• TEPCE (Tether Electrodynamics Propulsion CubeSat Experiment), a 3U CubeSat (3 kg) of NPS (Naval Postgraduate School).
• CP-9 , a joint CP-9/StangSat experiment, which is a collaboration between PolySat at Cal Poly and the Merritt Island High School, and is sponsored by the NASA LSP (Launch Services Program). CP-9 is a 2U CubeSat while StangSat is a 1U CubeSat.
• PSat-2 (ParkinsonSat-2), a student built 1.5U CubeSat of USNA (US Naval Academy) with a mass of 2 kg. Relay radio data from remote sensors to ground station and serve ham radio users.
• BRICSAT-2, a student built 1.5U CubeSat of USNA (US Naval Academy) to demonstrate a µCAT electric propulsion system and carry a ham radio payload.
• OTB-1 (Orbital Test Bed-1) a minisatellite of SSTL (based on the SSTL-150 bus, 138 kg). One of the hosted payloads is NASA's DSAC (Deep Space Atomic Clock), a technology demonstration mission with the goal to validate a miniaturized, ultra-precise mercury-ion atomic clock that is 100 times more stable than today's best navigation clocks.
• Ballast: Required in original mission contract to be delivered into MEO (6-12,000 km altitude); mass (< 5000 kg) and composition currently unknown.
Figure 3: SpaceX's Falcon Heavy rocket, carrying PSAT-2 and 23 other spacecraft for the U.S. Air Force's STP-2 mission, lifts off from Kennedy Space Center on 25 June 2019 at 06:30 UTC (image credit: NASA)
The STP-2 mission will be among the most challenging launches in SpaceX history with four separate upper-stage engine burns, three separate deployment orbits, a final propulsive passivation maneuver and a total mission duration of over six hours. It will demonstrate the capabilities of the Falcon Heavy launch vehicle and provide critical data supporting certification for future National Security Space Launch (NSSL) missions. In addition, [the USAF] will use this mission as a pathfinder for the [military's systematic utilization of flight-proven] launch vehicle boosters.
The three orbits of the STP-2 mission for spacecraft deployment are:
1) The small secondary CubeSat satellites will be deployed into an elliptical orbit of ~300 x 860 km, inclination of ~28º. These are: OCULUS-ASR, TEPCE, E-TBEx, FalconSat-7, ARMADILLO, PSAT-2, BRICSAT, and CP-9/StangSat.
2) The second deployment batch of the STP-2 mission will occur at a circular altitude of 720 km and an inclination of 24º.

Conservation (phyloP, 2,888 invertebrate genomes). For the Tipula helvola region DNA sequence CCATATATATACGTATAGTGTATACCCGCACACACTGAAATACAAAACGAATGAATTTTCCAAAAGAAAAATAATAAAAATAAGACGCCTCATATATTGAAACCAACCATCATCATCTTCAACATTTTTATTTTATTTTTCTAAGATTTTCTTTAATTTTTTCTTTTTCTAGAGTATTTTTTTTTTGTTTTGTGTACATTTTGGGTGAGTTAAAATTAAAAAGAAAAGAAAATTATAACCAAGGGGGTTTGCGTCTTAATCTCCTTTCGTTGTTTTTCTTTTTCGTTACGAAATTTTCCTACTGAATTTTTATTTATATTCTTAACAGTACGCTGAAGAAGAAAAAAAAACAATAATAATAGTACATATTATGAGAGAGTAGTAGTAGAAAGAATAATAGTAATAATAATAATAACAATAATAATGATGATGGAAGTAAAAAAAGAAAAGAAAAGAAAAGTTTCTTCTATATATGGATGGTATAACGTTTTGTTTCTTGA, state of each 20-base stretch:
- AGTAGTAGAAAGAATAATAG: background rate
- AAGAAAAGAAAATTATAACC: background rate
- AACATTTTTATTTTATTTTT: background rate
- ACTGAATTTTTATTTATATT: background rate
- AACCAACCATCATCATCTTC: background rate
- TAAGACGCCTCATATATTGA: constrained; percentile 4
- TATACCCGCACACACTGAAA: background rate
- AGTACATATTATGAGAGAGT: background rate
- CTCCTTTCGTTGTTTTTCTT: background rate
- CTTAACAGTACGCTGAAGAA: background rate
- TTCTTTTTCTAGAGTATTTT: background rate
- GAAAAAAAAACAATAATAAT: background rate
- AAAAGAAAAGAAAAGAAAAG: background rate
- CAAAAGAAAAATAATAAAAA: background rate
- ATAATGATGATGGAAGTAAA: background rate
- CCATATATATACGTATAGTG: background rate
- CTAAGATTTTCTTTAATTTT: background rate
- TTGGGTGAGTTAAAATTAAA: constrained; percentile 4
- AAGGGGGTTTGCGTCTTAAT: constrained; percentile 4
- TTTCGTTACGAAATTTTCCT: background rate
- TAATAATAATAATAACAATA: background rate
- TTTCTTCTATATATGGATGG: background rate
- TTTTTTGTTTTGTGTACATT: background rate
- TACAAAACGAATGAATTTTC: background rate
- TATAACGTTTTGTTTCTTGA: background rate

- Deployment of LightSail-2, Prox-1, and NPSat-1
- Deployment of OTB-1 with NASA's DSAC and GPIM
- The six FormoSat-7/COSMIC-2 satellites will be deployed into the initial circular parking orbit of 720 km. Eventually, they will be positioned in a low inclination orbit at a nominal altitude of ~520-550 km with an inclination of 24º (using their propulsion system). Through constellation deployment, they will be placed into 6 orbital planes with 60º separation.
3) The third and final deployment will be the Air Force Research Lab's DSX spacecraft as well as the ballast, which will be delivered to an elliptical MEO (Medium Earth Orbit) with a perigee of 6000 km and an apogee of 12000 km, inclination of 43º.
Figure 4: Initial Orbit: With this 860 km apogee over the Northern Hemisphere, PSAT2 will be hard to reach from most of Europe. Passes in the Southern Hemisphere will be near perigee and at only 300 km altitude and a smaller footprint. This dynamic will move earlier each day and two weeks later, will have reversed, with the Northern Hemisphere passes at night. And so forth on a monthly cycle or so. So far, we do not know how quickly the orbit will precess and change the apogee dynamic. The above sketch shows the importance of Southern Hemisphere and equatorial stations for capturing telemetry from PSAT2 around the world. There are three orbits that are not near a ground station for over 70 minutes and one orbit near 60 minutes. It would be nice to add a ground station in Central America (image credit: USNA)